Positive discrimination is not the right solution to increasing the number of black and ethnic minority faces on screen, Sir Trevor McDonald has claimed.
Sir Trevor, Britain’s first black newsreader, said he believes a “meritocracy” is the best way to ensure the best talent comes to the fore.
Speaking at a Bafta celebration of his life, Sir Trevor was asked if he favoured a positive discrimination approach. “This is not too susceptible to these easy answers. I think are circumstances in which positive discrimination has to be done,” he said.
“In South Africa where 80 per cent of the population, 85 per cent of the population were discriminated against, to change that you had to do it. I think there are real philosophical problems about positive discrimination.”
The Trinidad-born broadcaster, 78, added: “I think it would be horrible to be the person who gets the job because of positive discrimination, and to have everybody in the room look around and say I know exactly why he or she has got that job, that’s awful. I’m a great believer in meritocracy.”
However Sir Lenny Henry, who is campaigning for greater diversity on UK television, has called the industry’s poor record on BAME representation, a “market failure”.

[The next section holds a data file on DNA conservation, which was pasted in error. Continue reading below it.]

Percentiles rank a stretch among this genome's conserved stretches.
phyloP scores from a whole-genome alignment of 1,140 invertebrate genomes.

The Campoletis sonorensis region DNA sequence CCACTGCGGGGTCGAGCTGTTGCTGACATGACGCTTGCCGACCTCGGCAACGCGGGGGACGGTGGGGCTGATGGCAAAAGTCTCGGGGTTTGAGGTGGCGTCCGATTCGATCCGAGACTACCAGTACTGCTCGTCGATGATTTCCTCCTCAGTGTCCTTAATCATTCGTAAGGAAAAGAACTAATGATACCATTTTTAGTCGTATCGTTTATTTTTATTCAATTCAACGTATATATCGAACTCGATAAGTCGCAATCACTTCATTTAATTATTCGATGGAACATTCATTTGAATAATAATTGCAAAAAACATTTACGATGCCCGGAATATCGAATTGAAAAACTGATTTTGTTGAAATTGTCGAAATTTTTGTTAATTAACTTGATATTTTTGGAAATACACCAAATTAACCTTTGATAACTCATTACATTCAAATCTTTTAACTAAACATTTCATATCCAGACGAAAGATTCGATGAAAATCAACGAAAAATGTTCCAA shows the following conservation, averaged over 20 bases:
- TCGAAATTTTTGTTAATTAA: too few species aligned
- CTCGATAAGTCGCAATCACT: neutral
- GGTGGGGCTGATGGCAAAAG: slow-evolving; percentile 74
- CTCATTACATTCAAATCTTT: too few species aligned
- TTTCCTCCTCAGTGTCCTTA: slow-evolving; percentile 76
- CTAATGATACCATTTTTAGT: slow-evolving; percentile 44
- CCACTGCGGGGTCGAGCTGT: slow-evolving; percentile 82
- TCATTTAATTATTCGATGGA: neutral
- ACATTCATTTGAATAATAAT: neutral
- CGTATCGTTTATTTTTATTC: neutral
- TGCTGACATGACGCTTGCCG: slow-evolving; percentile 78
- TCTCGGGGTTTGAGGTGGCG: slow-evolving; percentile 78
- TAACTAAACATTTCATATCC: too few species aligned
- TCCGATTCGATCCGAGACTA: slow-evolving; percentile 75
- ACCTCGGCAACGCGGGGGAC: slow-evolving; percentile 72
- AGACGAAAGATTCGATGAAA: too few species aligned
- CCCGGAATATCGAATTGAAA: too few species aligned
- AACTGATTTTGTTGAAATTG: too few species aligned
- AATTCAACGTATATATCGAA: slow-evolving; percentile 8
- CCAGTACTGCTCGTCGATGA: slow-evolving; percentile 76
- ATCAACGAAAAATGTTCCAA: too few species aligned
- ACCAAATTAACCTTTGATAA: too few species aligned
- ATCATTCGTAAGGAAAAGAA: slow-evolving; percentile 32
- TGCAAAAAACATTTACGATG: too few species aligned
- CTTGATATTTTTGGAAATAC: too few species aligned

The comic actor called for ringfenced funding to increase BAME representation but is also sceptical of quotas because “I think people should get jobs because they are qualified and they can prove they are good at the job.”
In his Bafta interview, the former News at Ten anchor, who has interviewed Saddam Hussein and Colonel Gaddafi, said even the most vicious dictators should be placed under journalistic scrutiny. “I do wish for all sorts of reasons that arch-criminals like Adolf Hitler were subjected to rigorous Robin Day style interviewing.”
Sir Trevor would want to cross-examine a latter-day Hitler because “I think that in secrecy and behind the scenes, and hidden away from the cameras and from journalistic inquiry, tyrants flourish.”
The broadcasting veteran said he had been reduced to tears by images of the Syria refugee crisis. Asked what made him cry, he replied: “Pictures of refugees streaming across Macedonia to the sight of barbed wire. I think that’s, it strikes me as being something which one would have seen in 1936, I am horrified by those images.”
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